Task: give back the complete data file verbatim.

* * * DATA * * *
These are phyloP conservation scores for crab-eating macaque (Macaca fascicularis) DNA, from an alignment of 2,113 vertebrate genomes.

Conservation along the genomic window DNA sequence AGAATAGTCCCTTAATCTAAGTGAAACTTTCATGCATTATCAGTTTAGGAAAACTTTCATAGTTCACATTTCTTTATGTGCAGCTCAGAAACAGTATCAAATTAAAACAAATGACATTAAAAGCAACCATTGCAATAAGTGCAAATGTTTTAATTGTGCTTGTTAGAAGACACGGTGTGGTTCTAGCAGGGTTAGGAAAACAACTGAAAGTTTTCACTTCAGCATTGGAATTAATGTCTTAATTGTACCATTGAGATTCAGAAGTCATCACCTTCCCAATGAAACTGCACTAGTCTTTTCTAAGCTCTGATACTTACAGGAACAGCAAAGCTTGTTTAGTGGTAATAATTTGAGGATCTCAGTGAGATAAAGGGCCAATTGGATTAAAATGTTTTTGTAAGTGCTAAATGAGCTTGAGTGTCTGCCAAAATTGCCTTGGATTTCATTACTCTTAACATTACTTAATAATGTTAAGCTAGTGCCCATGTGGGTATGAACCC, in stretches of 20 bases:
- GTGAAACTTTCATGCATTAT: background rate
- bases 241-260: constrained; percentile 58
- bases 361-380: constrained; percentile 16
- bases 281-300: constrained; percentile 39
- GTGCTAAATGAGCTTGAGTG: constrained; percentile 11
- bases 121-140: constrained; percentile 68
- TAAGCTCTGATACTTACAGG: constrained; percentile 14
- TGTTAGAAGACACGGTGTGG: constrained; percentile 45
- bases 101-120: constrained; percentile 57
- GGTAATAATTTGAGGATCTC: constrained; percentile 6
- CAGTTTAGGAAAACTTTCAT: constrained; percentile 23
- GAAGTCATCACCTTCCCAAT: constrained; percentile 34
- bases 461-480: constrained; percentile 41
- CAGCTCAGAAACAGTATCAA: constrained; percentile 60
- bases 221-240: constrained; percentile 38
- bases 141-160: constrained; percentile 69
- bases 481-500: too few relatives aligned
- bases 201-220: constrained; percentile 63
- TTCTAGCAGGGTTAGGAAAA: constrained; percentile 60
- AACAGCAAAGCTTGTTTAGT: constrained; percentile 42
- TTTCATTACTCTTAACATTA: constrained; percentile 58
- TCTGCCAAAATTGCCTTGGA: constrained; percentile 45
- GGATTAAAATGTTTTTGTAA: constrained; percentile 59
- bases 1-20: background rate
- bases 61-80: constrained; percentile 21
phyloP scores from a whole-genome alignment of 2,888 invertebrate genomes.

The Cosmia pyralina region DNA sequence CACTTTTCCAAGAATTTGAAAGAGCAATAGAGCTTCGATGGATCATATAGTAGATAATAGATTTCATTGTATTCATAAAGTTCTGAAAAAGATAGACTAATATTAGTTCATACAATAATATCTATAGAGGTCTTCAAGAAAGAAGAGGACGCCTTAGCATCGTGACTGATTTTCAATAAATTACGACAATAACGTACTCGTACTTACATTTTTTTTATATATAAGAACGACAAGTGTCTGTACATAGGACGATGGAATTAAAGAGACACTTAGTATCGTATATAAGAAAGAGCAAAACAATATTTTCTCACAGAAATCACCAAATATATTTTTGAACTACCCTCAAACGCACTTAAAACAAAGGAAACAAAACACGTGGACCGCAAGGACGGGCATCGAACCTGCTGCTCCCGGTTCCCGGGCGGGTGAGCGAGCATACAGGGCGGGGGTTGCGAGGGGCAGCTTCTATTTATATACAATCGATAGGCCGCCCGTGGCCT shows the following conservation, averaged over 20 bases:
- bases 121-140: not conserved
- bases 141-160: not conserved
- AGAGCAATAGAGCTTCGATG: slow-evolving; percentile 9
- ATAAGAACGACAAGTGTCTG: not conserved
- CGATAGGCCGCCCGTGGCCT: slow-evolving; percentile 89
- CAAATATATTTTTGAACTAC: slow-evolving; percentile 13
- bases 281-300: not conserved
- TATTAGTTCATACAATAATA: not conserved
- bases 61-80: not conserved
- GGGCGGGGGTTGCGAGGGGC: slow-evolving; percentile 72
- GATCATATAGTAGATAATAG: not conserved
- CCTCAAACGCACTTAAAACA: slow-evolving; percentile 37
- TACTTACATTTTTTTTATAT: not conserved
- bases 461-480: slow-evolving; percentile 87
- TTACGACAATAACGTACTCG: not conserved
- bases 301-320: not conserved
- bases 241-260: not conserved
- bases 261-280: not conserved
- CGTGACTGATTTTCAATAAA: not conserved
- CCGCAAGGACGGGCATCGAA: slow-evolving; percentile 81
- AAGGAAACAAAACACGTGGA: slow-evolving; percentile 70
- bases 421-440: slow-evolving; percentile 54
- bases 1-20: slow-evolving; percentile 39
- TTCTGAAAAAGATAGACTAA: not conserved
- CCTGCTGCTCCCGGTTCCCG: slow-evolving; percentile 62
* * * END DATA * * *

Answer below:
These are phyloP conservation scores for crab-eating macaque (Macaca fascicularis) DNA, from an alignment of 2,113 vertebrate genomes.

Conservation along the genomic window DNA sequence AGAATAGTCCCTTAATCTAAGTGAAACTTTCATGCATTATCAGTTTAGGAAAACTTTCATAGTTCACATTTCTTTATGTGCAGCTCAGAAACAGTATCAAATTAAAACAAATGACATTAAAAGCAACCATTGCAATAAGTGCAAATGTTTTAATTGTGCTTGTTAGAAGACACGGTGTGGTTCTAGCAGGGTTAGGAAAACAACTGAAAGTTTTCACTTCAGCATTGGAATTAATGTCTTAATTGTACCATTGAGATTCAGAAGTCATCACCTTCCCAATGAAACTGCACTAGTCTTTTCTAAGCTCTGATACTTACAGGAACAGCAAAGCTTGTTTAGTGGTAATAATTTGAGGATCTCAGTGAGATAAAGGGCCAATTGGATTAAAATGTTTTTGTAAGTGCTAAATGAGCTTGAGTGTCTGCCAAAATTGCCTTGGATTTCATTACTCTTAACATTACTTAATAATGTTAAGCTAGTGCCCATGTGGGTATGAACCC, in stretches of 20 bases:
- GTGAAACTTTCATGCATTAT: background rate
- bases 241-260: constrained; percentile 58
- bases 361-380: constrained; percentile 16
- bases 281-300: constrained; percentile 39
- GTGCTAAATGAGCTTGAGTG: constrained; percentile 11
- bases 121-140: constrained; percentile 68
- TAAGCTCTGATACTTACAGG: constrained; percentile 14
- TGTTAGAAGACACGGTGTGG: constrained; percentile 45
- bases 101-120: constrained; percentile 57
- GGTAATAATTTGAGGATCTC: constrained; percentile 6
- CAGTTTAGGAAAACTTTCAT: constrained; percentile 23
- GAAGTCATCACCTTCCCAAT: constrained; percentile 34
- bases 461-480: constrained; percentile 41
- CAGCTCAGAAACAGTATCAA: constrained; percentile 60
- bases 221-240: constrained; percentile 38
- bases 141-160: constrained; percentile 69
- bases 481-500: too few relatives aligned
- bases 201-220: constrained; percentile 63
- TTCTAGCAGGGTTAGGAAAA: constrained; percentile 60
- AACAGCAAAGCTTGTTTAGT: constrained; percentile 42
- TTTCATTACTCTTAACATTA: constrained; percentile 58
- TCTGCCAAAATTGCCTTGGA: constrained; percentile 45
- GGATTAAAATGTTTTTGTAA: constrained; percentile 59
- bases 1-20: background rate
- bases 61-80: constrained; percentile 21
phyloP scores from a whole-genome alignment of 2,888 invertebrate genomes.

The Cosmia pyralina region DNA sequence CACTTTTCCAAGAATTTGAAAGAGCAATAGAGCTTCGATGGATCATATAGTAGATAATAGATTTCATTGTATTCATAAAGTTCTGAAAAAGATAGACTAATATTAGTTCATACAATAATATCTATAGAGGTCTTCAAGAAAGAAGAGGACGCCTTAGCATCGTGACTGATTTTCAATAAATTACGACAATAACGTACTCGTACTTACATTTTTTTTATATATAAGAACGACAAGTGTCTGTACATAGGACGATGGAATTAAAGAGACACTTAGTATCGTATATAAGAAAGAGCAAAACAATATTTTCTCACAGAAATCACCAAATATATTTTTGAACTACCCTCAAACGCACTTAAAACAAAGGAAACAAAACACGTGGACCGCAAGGACGGGCATCGAACCTGCTGCTCCCGGTTCCCGGGCGGGTGAGCGAGCATACAGGGCGGGGGTTGCGAGGGGCAGCTTCTATTTATATACAATCGATAGGCCGCCCGTGGCCT shows the following conservation, averaged over 20 bases:
- bases 121-140: not conserved
- bases 141-160: not conserved
- AGAGCAATAGAGCTTCGATG: slow-evolving; percentile 9
- ATAAGAACGACAAGTGTCTG: not conserved
- CGATAGGCCGCCCGTGGCCT: slow-evolving; percentile 89
- CAAATATATTTTTGAACTAC: slow-evolving; percentile 13
- bases 281-300: not conserved
- TATTAGTTCATACAATAATA: not conserved
- bases 61-80: not conserved
- GGGCGGGGGTTGCGAGGGGC: slow-evolving; percentile 72
- GATCATATAGTAGATAATAG: not conserved
- CCTCAAACGCACTTAAAACA: slow-evolving; percentile 37
- TACTTACATTTTTTTTATAT: not conserved
- bases 461-480: slow-evolving; percentile 87
- TTACGACAATAACGTACTCG: not conserved
- bases 301-320: not conserved
- bases 241-260: not conserved
- bases 261-280: not conserved
- CGTGACTGATTTTCAATAAA: not conserved
- CCGCAAGGACGGGCATCGAA: slow-evolving; percentile 81
- AAGGAAACAAAACACGTGGA: slow-evolving; percentile 70
- bases 421-440: slow-evolving; percentile 54
- bases 1-20: slow-evolving; percentile 39
- TTCTGAAAAAGATAGACTAA: not conserved
- CCTGCTGCTCCCGGTTCCCG: slow-evolving; percentile 62